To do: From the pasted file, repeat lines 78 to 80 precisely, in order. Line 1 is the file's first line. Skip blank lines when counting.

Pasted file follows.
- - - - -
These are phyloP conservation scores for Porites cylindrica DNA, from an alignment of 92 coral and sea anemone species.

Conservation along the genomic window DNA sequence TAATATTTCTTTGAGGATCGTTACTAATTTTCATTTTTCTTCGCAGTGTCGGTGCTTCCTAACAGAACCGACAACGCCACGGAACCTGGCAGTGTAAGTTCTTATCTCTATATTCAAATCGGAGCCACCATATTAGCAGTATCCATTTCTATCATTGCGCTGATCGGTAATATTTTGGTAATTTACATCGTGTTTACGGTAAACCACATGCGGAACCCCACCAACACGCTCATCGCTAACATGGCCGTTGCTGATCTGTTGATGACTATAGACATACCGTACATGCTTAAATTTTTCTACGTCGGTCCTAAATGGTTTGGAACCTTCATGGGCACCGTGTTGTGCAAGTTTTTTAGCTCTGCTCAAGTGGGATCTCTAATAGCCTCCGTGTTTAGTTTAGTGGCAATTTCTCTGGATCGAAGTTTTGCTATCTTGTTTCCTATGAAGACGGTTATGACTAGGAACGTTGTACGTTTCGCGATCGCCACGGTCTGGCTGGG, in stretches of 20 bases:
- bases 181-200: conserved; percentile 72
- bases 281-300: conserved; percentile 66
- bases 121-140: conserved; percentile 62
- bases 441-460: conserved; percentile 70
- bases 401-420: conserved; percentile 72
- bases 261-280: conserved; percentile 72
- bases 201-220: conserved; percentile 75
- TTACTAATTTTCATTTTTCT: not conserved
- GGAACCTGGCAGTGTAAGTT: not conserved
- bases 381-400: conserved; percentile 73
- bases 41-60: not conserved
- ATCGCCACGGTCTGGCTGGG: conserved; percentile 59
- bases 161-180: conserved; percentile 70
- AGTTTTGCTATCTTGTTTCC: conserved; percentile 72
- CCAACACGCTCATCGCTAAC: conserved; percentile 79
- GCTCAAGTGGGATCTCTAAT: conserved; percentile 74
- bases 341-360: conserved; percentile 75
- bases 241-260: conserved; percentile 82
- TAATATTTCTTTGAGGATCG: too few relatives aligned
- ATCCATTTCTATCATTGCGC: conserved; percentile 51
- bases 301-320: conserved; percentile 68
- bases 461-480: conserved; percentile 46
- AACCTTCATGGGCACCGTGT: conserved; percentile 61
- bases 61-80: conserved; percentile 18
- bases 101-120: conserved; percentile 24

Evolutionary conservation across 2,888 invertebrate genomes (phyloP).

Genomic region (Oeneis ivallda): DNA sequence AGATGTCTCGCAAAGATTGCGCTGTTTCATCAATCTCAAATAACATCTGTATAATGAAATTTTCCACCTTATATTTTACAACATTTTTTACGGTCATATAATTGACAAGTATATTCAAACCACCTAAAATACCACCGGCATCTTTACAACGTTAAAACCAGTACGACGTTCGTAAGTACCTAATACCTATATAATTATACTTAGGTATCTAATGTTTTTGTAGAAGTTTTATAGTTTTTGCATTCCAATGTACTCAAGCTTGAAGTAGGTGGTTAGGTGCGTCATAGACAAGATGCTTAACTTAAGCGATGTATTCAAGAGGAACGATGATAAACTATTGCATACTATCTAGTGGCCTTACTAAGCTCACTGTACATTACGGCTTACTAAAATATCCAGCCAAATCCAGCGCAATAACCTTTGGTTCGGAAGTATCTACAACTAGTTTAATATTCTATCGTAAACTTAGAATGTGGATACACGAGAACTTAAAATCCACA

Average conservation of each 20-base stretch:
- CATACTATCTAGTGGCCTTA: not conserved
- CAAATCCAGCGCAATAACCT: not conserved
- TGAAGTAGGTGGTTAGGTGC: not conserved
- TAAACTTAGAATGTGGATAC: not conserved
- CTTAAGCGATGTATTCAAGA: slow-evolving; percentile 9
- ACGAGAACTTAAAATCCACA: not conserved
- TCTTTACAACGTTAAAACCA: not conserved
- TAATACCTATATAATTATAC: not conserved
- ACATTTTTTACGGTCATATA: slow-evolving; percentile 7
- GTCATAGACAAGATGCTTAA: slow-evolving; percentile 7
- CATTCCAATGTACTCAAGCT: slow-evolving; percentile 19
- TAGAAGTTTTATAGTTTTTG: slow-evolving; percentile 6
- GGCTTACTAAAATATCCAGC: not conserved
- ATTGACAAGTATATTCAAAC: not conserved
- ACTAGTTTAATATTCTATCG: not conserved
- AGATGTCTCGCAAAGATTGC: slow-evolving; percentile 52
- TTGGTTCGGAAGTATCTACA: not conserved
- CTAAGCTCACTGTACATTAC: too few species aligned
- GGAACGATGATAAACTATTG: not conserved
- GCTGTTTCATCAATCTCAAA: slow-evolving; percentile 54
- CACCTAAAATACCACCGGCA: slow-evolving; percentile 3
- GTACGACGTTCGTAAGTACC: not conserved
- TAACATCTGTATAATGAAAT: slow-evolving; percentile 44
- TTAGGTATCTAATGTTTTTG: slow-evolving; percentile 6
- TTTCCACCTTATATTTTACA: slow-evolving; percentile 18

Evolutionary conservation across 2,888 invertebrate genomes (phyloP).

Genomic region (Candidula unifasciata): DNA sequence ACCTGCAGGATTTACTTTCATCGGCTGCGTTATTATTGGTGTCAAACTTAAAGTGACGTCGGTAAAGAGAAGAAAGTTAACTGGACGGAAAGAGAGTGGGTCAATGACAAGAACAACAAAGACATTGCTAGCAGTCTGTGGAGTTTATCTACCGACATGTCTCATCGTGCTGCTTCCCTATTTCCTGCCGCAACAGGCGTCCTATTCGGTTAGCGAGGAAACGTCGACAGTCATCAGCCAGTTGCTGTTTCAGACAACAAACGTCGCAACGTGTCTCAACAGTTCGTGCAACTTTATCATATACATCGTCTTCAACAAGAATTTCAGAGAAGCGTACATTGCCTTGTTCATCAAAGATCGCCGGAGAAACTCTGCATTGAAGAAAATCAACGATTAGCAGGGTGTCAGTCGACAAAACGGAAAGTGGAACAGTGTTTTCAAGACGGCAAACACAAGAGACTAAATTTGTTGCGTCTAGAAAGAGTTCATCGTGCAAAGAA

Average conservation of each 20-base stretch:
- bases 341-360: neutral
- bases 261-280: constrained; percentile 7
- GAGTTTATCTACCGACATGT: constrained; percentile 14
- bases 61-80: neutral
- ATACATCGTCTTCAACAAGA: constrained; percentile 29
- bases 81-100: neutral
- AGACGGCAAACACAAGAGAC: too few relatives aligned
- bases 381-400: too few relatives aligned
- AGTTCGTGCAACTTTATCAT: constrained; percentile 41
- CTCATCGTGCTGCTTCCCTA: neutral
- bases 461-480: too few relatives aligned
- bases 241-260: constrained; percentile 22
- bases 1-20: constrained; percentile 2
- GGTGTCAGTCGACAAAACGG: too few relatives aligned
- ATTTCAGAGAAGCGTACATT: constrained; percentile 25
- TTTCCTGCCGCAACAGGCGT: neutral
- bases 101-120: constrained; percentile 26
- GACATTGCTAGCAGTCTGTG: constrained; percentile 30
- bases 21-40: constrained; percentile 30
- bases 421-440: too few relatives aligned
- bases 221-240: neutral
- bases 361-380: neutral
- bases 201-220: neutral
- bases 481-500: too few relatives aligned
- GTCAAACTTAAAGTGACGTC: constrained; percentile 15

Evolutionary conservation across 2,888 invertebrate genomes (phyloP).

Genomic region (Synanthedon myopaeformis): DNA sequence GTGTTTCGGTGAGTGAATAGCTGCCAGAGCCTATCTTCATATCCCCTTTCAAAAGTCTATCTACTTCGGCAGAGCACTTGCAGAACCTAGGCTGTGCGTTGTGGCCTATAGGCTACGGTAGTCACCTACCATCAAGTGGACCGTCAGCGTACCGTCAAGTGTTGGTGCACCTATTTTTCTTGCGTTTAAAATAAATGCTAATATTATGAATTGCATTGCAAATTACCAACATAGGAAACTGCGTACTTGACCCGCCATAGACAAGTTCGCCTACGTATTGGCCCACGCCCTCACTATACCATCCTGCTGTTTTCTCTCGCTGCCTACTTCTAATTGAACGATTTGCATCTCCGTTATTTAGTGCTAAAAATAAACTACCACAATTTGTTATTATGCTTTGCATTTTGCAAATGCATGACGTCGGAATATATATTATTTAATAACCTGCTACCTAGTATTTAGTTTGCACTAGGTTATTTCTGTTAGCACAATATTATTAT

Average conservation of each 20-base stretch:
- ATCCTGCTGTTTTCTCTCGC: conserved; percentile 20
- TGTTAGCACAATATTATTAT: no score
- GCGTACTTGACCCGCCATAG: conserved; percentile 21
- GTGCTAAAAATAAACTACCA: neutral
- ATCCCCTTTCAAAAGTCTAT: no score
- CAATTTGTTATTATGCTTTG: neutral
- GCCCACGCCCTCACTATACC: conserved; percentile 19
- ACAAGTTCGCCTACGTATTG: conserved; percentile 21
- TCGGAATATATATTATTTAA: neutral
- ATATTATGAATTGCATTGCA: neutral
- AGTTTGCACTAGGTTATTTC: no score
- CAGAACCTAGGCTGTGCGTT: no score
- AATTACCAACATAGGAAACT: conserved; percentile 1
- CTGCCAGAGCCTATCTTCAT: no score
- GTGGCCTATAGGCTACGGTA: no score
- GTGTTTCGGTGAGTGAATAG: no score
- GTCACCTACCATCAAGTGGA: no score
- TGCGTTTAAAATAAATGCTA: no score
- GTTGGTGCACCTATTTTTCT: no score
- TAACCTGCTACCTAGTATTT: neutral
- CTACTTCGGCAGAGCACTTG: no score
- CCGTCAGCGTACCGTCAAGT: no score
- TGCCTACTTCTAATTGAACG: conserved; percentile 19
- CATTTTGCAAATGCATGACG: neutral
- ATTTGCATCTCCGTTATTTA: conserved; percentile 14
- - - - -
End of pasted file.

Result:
- bases 421-440: too few relatives aligned
- bases 221-240: neutral
- bases 361-380: neutral